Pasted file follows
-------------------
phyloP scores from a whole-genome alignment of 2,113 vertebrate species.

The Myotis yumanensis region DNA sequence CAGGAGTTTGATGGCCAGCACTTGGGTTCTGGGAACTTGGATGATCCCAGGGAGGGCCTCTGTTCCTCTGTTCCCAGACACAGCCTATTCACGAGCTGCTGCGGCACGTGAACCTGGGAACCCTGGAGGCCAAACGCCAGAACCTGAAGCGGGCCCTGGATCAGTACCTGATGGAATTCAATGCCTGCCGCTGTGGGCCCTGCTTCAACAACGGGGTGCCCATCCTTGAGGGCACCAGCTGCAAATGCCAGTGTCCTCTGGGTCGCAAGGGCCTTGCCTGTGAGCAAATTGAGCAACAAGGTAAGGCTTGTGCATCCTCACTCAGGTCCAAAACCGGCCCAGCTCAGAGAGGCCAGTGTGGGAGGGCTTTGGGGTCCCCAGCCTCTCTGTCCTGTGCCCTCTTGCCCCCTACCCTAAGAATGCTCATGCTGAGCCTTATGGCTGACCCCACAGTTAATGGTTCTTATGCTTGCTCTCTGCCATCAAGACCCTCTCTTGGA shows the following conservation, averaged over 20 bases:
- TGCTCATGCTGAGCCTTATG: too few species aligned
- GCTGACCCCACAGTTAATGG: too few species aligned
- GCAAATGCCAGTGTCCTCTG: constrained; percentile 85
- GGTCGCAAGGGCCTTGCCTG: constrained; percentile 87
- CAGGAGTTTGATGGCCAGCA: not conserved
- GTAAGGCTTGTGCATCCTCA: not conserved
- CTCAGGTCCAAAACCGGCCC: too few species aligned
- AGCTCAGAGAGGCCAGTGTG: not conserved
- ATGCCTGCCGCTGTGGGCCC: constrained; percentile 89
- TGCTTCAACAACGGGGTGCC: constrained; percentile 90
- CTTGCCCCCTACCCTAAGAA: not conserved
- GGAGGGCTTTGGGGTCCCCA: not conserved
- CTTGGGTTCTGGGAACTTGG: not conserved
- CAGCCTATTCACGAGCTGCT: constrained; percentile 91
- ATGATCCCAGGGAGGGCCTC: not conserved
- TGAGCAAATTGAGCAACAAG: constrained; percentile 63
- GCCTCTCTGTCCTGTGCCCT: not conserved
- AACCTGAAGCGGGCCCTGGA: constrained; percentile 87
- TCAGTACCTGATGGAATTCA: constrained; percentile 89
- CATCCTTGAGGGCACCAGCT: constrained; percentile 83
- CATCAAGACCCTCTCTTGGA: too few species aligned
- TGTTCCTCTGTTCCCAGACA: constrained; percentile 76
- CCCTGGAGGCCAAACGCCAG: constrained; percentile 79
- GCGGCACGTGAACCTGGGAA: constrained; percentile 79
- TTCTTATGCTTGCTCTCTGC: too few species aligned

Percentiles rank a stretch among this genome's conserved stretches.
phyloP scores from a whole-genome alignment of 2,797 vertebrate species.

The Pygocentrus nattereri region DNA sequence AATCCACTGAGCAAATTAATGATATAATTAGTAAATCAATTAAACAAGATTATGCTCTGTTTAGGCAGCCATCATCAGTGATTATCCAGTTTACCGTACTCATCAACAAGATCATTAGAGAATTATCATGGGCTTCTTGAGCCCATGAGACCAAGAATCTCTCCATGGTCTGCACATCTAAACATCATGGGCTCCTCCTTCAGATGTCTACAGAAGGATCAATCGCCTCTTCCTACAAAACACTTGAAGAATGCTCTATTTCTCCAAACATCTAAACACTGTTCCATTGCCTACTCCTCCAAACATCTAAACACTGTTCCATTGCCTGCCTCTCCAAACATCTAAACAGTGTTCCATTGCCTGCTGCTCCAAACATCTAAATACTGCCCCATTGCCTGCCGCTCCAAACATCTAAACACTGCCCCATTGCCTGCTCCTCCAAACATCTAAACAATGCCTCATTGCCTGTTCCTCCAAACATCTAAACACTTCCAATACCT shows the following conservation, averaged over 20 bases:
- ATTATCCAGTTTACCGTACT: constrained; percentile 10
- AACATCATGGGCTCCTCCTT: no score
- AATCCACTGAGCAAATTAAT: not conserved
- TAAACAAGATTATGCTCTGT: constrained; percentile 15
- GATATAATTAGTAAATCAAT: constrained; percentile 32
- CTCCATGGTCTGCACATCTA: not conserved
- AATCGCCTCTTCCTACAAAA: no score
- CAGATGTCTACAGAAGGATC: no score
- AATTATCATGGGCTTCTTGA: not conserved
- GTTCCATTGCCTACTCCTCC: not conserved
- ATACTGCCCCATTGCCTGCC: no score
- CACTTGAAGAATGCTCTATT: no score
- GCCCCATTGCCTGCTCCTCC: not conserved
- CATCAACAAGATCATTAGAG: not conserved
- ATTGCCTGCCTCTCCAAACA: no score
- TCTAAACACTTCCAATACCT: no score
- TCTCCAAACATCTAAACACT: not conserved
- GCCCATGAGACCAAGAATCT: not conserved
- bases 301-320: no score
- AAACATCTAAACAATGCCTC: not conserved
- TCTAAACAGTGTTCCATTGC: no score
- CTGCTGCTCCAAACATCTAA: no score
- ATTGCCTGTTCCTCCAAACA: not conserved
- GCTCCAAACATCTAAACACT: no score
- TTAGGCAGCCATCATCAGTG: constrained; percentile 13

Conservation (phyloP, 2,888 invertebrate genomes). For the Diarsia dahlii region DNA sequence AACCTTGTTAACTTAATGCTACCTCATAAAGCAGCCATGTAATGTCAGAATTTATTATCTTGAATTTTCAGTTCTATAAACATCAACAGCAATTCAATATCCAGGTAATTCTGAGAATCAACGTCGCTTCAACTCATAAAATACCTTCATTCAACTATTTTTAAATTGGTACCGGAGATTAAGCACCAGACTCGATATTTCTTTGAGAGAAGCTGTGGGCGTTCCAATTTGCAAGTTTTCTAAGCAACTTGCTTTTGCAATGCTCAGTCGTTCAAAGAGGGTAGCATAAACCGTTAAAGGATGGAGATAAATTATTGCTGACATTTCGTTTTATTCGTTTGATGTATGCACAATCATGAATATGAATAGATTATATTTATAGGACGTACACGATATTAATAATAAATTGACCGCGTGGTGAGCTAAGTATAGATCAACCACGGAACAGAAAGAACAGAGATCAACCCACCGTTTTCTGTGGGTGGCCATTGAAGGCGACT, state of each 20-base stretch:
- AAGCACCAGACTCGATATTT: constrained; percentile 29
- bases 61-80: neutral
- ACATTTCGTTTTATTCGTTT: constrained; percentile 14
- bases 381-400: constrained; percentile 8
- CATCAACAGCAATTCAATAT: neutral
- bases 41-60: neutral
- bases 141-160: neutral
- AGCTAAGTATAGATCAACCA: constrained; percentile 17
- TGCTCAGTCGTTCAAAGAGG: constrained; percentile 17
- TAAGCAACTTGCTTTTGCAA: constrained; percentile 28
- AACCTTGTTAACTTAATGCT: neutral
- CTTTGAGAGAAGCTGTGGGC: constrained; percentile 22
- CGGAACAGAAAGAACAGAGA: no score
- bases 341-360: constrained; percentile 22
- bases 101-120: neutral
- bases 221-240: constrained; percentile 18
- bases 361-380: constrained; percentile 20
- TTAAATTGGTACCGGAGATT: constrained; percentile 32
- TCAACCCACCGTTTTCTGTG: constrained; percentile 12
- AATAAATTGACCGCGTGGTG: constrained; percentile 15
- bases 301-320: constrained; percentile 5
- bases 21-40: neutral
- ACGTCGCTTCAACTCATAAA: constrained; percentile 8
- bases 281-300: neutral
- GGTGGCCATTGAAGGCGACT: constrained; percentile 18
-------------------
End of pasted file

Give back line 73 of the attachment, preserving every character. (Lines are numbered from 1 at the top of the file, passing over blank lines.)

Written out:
- bases 361-380: constrained; percentile 20